Editor of The Strad Emma Baker introduces the delights contained in the April 2024 issue

4_Front Cover 1080x720

As well as being one of the world’s most celebrated violinists for more than three decades, Joshua Bell has since 2011 been the music director of the Academy of St Martin in the Fields (ASMF), a post that is very dear to his heart, as he tells Pauline Harding on page 24. This April he and the ASMF are celebrating the 100th anniversary of the birth of Neville Marriner, the much-loved British conductor who founded the London-based orchestra back in 1959. Bell speaks warmly about his relationship with the musicians of the ASMF, his love of conducting, and also about his upcoming Paganini recording.

Another anniversary that falls this April is 20 years since the death of Russian-born cellist and teacher Boris Pergamenschikow. He taught a whole generation of leading cellists including Nicolas Altstaedt, Claudio Bohórquez, Alban Gerhardt and Amit Peled. On page 44, these and other former students share their memories of this generous artist with Oskar Falta.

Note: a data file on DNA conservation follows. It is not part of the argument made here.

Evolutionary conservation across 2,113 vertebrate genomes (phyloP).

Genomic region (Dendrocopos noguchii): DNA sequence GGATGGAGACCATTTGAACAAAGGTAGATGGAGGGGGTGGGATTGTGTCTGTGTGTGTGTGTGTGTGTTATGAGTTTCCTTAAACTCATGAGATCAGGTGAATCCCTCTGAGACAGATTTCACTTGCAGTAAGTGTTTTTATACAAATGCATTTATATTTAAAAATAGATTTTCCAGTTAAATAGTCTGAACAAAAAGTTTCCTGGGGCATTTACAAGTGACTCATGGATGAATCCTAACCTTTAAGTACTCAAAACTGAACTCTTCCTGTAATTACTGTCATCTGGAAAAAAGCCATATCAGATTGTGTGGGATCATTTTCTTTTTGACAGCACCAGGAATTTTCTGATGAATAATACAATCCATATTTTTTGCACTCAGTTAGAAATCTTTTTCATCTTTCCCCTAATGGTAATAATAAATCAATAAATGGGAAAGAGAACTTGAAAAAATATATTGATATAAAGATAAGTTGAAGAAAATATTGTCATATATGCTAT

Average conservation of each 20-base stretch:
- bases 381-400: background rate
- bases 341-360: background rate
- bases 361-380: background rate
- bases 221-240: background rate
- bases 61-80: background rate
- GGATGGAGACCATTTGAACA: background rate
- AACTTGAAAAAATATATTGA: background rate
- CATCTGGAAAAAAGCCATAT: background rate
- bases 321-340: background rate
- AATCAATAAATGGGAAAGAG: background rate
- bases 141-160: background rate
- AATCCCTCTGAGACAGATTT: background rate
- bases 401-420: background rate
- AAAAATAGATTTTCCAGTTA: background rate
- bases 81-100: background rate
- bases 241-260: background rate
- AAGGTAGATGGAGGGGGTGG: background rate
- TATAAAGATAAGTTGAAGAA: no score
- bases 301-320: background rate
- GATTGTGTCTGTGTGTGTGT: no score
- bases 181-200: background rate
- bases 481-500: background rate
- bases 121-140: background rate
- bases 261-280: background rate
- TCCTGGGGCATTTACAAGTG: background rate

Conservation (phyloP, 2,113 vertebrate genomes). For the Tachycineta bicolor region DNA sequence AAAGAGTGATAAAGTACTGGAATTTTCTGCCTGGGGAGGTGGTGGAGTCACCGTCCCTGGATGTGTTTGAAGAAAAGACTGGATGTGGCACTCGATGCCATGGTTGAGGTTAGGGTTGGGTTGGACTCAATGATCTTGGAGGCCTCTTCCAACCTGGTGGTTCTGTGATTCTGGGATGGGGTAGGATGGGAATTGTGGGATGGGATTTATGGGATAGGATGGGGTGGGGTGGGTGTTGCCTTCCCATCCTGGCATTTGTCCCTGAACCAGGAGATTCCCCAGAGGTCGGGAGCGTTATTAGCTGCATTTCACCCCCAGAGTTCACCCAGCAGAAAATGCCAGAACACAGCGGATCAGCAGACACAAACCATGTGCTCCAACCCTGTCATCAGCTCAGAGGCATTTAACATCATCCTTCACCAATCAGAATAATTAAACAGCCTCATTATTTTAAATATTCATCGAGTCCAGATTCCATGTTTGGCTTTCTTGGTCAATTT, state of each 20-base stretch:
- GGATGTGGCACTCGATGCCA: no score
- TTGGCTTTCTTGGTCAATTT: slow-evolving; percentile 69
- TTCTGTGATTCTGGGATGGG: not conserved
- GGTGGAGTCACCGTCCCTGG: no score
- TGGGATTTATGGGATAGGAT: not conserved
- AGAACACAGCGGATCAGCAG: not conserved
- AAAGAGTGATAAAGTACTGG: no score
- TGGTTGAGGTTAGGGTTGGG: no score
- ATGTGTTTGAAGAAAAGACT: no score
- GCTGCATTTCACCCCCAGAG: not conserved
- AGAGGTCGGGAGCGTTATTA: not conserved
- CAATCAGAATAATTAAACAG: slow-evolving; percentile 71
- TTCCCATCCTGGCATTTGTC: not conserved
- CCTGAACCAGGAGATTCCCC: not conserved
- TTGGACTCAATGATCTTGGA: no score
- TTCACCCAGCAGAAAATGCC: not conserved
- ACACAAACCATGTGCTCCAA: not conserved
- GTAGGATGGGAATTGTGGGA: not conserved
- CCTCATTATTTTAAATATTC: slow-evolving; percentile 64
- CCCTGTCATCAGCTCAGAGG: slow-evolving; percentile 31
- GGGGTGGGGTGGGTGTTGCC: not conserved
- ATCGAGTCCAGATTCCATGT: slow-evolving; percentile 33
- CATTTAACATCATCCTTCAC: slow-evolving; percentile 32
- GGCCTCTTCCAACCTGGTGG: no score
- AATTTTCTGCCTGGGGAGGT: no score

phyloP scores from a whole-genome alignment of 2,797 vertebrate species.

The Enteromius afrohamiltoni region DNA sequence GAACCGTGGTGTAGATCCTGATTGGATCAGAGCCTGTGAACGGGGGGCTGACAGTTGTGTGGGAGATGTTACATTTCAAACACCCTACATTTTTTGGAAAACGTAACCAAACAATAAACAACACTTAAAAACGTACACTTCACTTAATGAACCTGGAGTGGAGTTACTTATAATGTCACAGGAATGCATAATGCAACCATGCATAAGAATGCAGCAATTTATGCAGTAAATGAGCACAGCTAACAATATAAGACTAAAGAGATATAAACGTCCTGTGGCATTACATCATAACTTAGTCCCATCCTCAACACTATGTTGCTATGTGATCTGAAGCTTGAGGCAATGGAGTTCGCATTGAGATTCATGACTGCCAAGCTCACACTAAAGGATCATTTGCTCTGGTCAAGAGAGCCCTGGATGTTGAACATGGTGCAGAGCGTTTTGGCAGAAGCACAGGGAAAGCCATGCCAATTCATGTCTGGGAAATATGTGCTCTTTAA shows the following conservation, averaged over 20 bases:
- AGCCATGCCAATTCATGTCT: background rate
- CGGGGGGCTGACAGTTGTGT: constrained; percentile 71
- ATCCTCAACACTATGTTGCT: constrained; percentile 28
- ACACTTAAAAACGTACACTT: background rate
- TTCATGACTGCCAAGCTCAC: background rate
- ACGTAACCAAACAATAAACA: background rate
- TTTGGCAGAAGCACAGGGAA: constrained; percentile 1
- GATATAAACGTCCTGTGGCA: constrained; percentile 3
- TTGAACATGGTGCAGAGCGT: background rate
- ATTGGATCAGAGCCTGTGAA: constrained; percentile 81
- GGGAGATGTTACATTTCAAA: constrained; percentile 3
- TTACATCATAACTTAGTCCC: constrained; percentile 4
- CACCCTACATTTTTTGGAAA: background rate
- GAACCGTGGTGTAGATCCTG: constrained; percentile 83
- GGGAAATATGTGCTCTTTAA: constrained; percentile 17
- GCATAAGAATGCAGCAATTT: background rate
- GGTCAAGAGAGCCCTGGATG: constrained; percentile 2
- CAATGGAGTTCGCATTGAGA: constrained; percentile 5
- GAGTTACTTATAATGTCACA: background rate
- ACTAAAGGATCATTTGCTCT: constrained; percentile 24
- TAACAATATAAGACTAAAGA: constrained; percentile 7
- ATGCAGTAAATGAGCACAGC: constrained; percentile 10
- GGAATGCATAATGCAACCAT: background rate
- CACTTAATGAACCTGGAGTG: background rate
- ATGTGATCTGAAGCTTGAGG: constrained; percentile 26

Ask most classically trained musicians to improvise and more often that not the reaction will be one of fear. It’s no longer a part of traditional Western classical training but, like any skill, it can be acquired with practice, given the opportunity. Christina Åstrand, first concertmaster of the Danish National Symphony Orchestra, and composer Signe Lykke have attempted to redress the balance by creating a violin concerto that incorporates many elements of improvisation. On page 32 they speak to Andrew Mellor about how they developed the project, and the new artistic freedom it has given some of the young players involved so far.

In lutherie this issue, on page 36 Gennady Filimonov tells the story of German bow maker Richard Otto Gläsel. This brilliant craftsman, trained in the Parisian school, was also a skilled copyist, but eventually fell victim to the economic depression in Germany between the two world wars. We also take a look at cello bridges on page 50: can redesigning their shape enhance the way an instrument responds and sounds? And in Trade Secrets on page 58 luthier Evan Davenport shares his method for creating a purfling fleur-de-lys design on the back of a double bass.

Emma Baker editor

Email me at thestrad@thestrad.com or tweet @TheStradMag